1 point each for describing two aspects of the child’s behavior that indicate attachment is developing at 3 or 8 months, and 1 point for describing one aspect of parental behavior that may affect attachment security. (3 points) 8–19 months: 1. Describe and give examples of changes in your child’s exploratory or problem solving behavior from 8 through 18 months and categorize them according to Piagetian and information processing theories. Note that 8 months is included, so you’ll need to use the time-line to look back at 8 months for examples. 1 point for describing an improvement or a qualitatively new behavior and one point for explaining it using a specific Piagetian or information processing concept to classify the child’s behavior (2 points) 2. Analyze your baby’s temperament in more detail at 18 months than you did at 8 months. How would you describe your baby in terms of the five aspects of temperament utilized by the Virtual Child program (activity, sociability, emotionality, aggressiveness vs. cooperativeness, and self- control)? Has your baby’s temperament been stable over the first 18 months? A blurb defining and providing examples of the five aspects of temperament is provided at 12 months, but you should seek out further explanations of temperament from your textbook. Explain how the concept of goodness of fit (also discussed in the blurb on infant temperament) applies to your interactions with your child. 1/2 point for giving a supporting example of each of the five aspects of temperament, ½ point for addressing the issue of stability and 1 point for discussing and giving an example of goodness of fit (4 points) 3. Were you surprised by anything in the developmental assessment at 19 months? That is, does your perception of your child’s physical, cognitive, language and social development differ from that of the developmental examiner? Give specific examples. If you were not surprised, write instead about some aspects of your child’s development that need the most work. 1 point for describing each area of development plus a description of why you were either surprised or not surprised by each, based on the textbook (3 points) 2 Years: 1. Have there been any environmental events in your child’s first 2 ½ years that you think might have influenced his or her behavior? On what do you base your hypotheses? 1 point for each of two environmental events – be sure to explain how you think they influenced your child (2 points) 2. How is your child progressing on the typical toddler issues, such as learning household rules, learning to follow routines, listening to you, developing self-control and learning to get along with other children? 1 point for each of three toddler issues (total of 3 points)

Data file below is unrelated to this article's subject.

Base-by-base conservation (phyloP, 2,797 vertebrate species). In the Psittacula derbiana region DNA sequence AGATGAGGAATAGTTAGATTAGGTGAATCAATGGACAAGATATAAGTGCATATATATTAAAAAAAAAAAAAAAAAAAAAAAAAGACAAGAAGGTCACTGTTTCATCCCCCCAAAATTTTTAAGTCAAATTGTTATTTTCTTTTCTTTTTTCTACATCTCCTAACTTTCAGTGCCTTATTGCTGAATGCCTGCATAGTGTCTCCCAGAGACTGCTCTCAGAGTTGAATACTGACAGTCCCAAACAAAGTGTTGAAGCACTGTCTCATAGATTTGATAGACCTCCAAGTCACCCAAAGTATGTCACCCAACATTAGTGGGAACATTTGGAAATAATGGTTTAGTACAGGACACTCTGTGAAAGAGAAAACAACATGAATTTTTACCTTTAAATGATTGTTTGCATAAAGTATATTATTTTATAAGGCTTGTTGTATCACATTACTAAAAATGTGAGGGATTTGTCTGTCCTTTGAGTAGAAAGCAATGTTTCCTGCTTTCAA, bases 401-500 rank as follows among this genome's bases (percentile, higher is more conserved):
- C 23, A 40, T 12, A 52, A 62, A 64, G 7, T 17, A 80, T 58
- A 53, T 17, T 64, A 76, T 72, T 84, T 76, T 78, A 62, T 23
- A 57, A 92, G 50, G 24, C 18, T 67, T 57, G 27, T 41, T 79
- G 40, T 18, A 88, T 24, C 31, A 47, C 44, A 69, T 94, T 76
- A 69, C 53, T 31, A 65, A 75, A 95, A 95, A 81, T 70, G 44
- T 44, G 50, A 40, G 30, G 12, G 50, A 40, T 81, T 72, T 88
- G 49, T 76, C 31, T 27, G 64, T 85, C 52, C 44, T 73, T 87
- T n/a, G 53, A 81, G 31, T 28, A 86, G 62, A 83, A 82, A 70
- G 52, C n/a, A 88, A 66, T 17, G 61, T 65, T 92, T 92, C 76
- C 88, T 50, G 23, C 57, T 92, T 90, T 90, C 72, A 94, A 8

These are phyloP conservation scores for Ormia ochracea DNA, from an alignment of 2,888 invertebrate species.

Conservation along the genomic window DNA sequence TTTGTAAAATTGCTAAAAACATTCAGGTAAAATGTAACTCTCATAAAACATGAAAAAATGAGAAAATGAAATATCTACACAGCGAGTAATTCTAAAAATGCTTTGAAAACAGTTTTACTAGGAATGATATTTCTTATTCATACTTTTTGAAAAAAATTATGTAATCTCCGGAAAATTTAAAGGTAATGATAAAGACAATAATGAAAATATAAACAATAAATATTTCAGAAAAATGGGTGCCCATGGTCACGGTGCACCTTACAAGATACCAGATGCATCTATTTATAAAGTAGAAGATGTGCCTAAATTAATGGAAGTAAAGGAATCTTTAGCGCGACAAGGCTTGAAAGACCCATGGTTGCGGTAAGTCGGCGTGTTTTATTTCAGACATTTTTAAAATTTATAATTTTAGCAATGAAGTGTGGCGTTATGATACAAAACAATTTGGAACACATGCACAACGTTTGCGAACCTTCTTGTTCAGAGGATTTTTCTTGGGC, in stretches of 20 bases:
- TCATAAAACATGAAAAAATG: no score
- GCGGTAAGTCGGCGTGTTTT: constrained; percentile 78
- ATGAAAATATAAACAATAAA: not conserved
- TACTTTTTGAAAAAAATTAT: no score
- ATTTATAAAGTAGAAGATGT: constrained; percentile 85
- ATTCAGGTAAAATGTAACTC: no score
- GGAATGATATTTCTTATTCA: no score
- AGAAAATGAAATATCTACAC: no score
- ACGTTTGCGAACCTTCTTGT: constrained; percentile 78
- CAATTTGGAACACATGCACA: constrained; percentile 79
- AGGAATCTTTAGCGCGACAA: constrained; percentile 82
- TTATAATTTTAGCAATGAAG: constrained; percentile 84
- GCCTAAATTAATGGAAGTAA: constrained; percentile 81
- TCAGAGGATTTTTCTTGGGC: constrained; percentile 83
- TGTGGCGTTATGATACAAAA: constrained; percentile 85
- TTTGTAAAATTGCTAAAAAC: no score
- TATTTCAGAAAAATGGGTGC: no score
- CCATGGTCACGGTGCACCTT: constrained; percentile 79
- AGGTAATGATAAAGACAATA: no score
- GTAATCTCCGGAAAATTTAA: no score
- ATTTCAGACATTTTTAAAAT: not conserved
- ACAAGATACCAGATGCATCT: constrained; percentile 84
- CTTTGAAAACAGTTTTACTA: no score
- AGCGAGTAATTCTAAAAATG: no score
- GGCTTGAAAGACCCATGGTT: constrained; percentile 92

3. Analyze your own parenting philosophy and practices. What principles from social learning theory, Bowlby, Ainsworth, Piaget, Vygotsky, information processing theory, developmental neuroscience and other theories do you appear to have relied on in making your parenting choices or interpreting your child’s behavior? Include three principles/theorists from the above list in your answer. 1 point for discussing an example from your parenting that fits a concept or principle from each of three theories you select from the list above (3 points) Early Childhood (age 3-4 years) (17 points) 3 years: 1. What activities and experiences you and your child have engaged in might be promoting healthy behavioral practices and an interest in physical activity. 1 point for each of three activities or experiences (3 points) 2. Describe development of your child’s language and cognitive skills and discuss how these might be affecting his or her interactions with you and your responses. 1 point for each of two examples illustrating changes in cognitive or language skills and for explaining how they might affect your interactions with your child (2 points) 3. How well is your child adapting to social situations in the home and outside the home? Does your child have any behavior or emotional problems at this point? Why do you think these problems are occurring and what are you doing about them? 1 point for an instance of adaptation in the home and 1 point for an instance outside the home. 1 point for describing a problem (or an area in which the child needs improvement) and what the parent is doing or plans to do about it. (3 points) 4 years: 1. How would you characterize your parenting style? How have your specific parenting techniques changed since infancy? In what ways do you think your parenting style, or any other aspect of your parenting, has been influenced by your cultural background or other experiences? 1 point each for two examples describing your parenting style, and 1 point for illustrating how specific parenting techniques have changed since infancy (3 points) 2. Describe two specific examples of changes in your child’s behavior at age 4 that seem to stem from growth in cognitive and language ability since the period of infancy (e.g., improvements in symbolic thinking, reasoning, knowledge of the world, theory of mind). 1 point for each of two examples of changes in behavior; be sure to use one or more concepts from the course, including but not limited to those listed above (2 points)